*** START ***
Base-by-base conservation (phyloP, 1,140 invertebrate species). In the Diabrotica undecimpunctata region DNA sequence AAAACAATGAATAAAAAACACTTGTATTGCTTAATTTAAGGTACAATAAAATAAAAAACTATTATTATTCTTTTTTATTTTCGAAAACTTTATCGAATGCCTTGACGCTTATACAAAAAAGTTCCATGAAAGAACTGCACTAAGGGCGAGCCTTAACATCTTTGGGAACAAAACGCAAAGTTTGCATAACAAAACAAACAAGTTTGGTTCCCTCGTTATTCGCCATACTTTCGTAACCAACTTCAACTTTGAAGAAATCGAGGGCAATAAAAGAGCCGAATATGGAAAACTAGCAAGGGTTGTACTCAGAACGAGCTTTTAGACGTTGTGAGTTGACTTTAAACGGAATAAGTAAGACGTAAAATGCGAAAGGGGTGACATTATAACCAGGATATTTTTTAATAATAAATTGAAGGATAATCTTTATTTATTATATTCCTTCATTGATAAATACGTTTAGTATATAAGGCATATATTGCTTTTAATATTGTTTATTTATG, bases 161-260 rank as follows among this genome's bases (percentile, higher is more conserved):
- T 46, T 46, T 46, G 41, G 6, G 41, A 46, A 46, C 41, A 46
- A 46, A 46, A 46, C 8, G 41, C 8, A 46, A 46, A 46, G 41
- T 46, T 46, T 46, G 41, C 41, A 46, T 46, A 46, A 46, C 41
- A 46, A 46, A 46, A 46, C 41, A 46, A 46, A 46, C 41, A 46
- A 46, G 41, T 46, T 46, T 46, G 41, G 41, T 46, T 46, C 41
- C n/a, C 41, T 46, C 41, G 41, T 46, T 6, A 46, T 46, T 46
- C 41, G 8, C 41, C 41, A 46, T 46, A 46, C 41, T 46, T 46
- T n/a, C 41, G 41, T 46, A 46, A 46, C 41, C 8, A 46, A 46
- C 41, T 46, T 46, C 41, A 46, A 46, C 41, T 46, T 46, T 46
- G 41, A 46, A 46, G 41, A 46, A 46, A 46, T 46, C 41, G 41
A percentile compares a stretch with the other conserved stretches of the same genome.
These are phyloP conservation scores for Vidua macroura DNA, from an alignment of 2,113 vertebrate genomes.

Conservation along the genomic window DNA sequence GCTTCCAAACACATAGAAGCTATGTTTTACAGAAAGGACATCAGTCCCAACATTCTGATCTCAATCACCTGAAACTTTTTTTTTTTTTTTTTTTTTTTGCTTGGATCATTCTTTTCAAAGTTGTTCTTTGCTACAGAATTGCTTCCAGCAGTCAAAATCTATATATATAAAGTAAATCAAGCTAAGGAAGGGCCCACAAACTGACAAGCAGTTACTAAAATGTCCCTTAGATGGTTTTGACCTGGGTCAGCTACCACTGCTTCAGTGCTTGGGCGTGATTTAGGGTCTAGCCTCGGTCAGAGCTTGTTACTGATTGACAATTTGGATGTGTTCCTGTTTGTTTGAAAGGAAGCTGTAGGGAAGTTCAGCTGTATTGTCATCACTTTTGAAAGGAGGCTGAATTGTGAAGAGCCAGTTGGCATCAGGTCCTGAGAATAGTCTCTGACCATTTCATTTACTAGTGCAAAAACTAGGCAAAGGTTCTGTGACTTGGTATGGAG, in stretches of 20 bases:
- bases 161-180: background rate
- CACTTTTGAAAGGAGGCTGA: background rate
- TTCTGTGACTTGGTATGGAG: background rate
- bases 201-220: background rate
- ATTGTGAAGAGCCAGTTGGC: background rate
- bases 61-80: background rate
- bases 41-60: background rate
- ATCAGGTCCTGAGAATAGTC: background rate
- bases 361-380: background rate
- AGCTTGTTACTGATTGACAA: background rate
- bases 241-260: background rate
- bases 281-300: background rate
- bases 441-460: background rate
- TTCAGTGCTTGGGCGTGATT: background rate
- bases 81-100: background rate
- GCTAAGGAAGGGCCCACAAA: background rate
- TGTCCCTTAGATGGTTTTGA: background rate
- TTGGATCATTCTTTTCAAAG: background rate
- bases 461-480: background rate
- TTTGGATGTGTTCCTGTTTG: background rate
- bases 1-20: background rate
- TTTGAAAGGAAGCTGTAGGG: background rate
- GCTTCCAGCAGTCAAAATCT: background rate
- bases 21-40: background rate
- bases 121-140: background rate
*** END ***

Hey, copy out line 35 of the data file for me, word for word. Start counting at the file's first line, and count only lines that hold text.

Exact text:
- bases 1-20: background rate